Ultrasound guided foam sclerotherapy (UGFS) is an established technique which uses ultrasound to map the direction of foam and gauge the amount required for venous closure. Contrast guided foam sclerotherapy (CGFS) is used for similar indications. However, the images provide greater detail on the behaviour of the injected foam. The amount of foam and the speed at which it escapes into deep veins can be seen with greater clarity.
LOUAY ALTARAZI In Damascus, Syria we perform contrast foam sclerotherapy in some patients to guide us how much foam to use and when we are concerned that more than a trickle of foam may enter deep veins. This may occur in patients with thigh perforating veins. The technique can be used also in complex patterns of recurrent varicose veins in the groin as well as in research to determine the effect of temporary balloon occlusion of the sapheno-femoral junction.
With balloon occlusion we can treat the GSV trunk and all its incompetent tributaries with a single injection. This technique discourages foam from entering the deep veins whilst facilitating travel into incompetent tributaries. The addition of contrast using CGFS provides us with visual feedback.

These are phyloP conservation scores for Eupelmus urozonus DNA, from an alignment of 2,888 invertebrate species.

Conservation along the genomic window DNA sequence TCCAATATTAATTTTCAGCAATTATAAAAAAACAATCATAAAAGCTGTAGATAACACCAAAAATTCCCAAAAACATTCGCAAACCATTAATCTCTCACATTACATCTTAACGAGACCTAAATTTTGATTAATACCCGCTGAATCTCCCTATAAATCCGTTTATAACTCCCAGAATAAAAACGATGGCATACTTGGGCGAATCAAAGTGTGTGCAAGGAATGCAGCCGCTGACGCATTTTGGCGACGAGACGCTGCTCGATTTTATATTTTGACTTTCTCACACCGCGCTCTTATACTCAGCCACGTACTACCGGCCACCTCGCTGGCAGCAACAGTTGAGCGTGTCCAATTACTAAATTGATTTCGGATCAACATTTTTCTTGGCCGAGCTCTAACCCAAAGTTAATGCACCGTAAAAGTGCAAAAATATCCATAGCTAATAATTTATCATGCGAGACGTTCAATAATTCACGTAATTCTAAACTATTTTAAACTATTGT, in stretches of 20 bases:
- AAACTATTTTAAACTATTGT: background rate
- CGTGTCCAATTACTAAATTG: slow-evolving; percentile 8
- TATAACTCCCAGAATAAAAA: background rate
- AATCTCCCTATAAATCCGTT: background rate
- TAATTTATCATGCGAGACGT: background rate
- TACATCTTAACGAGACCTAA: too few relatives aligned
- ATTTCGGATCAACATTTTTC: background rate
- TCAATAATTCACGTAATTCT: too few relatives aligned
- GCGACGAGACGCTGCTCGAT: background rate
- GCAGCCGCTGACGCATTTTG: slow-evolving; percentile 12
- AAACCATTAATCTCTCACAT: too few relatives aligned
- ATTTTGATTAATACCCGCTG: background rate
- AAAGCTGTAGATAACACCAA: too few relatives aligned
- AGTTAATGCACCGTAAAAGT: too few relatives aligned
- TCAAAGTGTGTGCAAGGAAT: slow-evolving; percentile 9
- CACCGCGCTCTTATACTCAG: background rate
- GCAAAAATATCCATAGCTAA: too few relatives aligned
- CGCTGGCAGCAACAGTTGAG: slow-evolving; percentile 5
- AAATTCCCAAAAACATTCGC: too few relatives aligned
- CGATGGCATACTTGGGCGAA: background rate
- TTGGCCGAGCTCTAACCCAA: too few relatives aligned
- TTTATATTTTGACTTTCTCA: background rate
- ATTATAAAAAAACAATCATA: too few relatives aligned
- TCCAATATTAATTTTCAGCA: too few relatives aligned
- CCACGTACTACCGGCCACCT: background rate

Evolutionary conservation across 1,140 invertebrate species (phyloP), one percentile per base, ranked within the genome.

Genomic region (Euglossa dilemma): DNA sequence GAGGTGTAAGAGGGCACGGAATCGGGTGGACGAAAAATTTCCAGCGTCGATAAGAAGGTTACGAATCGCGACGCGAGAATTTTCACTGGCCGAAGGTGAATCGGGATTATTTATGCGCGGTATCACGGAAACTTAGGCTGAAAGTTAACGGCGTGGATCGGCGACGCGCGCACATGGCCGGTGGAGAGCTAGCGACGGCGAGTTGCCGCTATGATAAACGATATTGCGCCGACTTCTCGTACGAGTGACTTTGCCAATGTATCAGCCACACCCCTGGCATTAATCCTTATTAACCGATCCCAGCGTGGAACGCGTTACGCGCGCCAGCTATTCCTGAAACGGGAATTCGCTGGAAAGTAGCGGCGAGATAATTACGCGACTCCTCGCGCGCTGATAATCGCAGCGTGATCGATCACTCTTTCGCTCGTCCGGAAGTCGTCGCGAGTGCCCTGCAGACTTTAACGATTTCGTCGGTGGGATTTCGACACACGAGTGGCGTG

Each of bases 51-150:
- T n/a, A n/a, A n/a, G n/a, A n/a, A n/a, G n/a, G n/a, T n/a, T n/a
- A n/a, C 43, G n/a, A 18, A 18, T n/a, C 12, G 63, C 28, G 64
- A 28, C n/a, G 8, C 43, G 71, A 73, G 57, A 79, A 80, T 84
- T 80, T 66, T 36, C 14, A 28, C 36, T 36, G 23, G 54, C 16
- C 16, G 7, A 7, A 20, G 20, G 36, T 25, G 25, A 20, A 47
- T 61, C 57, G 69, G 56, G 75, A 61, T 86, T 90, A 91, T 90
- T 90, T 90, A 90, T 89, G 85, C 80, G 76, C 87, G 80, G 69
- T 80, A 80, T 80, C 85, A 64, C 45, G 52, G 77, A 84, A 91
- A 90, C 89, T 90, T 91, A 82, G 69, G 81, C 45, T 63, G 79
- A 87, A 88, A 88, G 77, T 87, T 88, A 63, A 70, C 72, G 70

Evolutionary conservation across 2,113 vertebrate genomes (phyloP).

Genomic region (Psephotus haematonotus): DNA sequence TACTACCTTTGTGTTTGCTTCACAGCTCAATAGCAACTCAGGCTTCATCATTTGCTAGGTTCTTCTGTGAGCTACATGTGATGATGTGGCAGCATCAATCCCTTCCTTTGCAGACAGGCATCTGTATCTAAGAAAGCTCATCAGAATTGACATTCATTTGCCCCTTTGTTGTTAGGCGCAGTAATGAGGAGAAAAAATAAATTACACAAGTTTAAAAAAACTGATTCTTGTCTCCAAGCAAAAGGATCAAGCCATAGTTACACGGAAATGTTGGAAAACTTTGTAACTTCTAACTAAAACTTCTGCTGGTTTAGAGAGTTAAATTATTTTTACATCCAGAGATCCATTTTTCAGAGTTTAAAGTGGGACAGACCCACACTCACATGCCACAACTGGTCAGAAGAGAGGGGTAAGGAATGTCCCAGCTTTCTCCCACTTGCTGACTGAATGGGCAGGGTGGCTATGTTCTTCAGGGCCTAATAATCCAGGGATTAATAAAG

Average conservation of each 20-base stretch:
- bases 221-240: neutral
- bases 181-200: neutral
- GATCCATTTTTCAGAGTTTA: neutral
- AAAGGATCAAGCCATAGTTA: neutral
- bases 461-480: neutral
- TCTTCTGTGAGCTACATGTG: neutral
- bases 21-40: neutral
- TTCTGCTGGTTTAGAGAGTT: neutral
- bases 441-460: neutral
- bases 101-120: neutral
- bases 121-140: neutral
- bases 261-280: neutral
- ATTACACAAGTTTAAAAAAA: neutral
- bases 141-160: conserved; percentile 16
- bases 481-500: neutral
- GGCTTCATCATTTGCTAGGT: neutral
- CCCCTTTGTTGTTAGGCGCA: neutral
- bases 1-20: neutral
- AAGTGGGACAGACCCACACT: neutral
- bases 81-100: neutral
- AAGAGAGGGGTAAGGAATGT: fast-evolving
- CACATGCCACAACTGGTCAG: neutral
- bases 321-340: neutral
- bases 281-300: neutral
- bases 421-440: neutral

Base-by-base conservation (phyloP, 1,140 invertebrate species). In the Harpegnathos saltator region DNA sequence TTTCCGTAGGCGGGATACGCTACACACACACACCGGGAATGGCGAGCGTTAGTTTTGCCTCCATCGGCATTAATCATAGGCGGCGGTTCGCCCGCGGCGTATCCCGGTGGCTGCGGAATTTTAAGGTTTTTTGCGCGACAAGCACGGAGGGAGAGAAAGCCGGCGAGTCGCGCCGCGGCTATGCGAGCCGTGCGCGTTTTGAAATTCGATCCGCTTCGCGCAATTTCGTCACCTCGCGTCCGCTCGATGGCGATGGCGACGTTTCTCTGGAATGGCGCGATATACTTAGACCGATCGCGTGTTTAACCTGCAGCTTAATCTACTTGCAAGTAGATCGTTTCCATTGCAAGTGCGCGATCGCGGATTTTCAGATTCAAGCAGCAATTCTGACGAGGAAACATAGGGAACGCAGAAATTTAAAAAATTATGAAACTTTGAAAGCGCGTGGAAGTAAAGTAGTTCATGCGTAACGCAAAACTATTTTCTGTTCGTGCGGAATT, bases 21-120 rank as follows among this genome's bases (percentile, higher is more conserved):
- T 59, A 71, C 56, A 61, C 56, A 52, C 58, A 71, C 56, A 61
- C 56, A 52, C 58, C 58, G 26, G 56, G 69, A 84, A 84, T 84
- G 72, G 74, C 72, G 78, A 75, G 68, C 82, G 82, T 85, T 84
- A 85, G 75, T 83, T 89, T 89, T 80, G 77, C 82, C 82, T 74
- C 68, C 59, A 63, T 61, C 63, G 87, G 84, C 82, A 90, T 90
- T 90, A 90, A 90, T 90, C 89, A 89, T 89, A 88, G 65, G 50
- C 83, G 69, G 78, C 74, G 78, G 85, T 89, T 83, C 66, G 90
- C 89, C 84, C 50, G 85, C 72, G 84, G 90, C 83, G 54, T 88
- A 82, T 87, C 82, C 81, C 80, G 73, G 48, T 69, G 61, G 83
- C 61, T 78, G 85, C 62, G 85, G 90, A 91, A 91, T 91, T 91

Contrast and foam has been injected into the lower great saphenous vein (GSV). Note 2 large bubbles of gas (arrows) within the common femoral vein (CFV).
The termination of the GSV is occluded by a balloon preventing escape of foam into the CFV. Deflation of the balloon does not cause a bolus escape of foam into the CFV as assumed previously.
Contrast has been injected into the lower great saphenous vein. The superficial femoral vein (SVF) fills via a perforating vein (PV) and retrograde via the sapheno-femoral junction (SFJ) and common femoral vein (arrows). Balloon occlusion at the distal GSV during foam sclerotherapy prevented retrograde SFV filling, thus limiting its exposure to the sclerosant.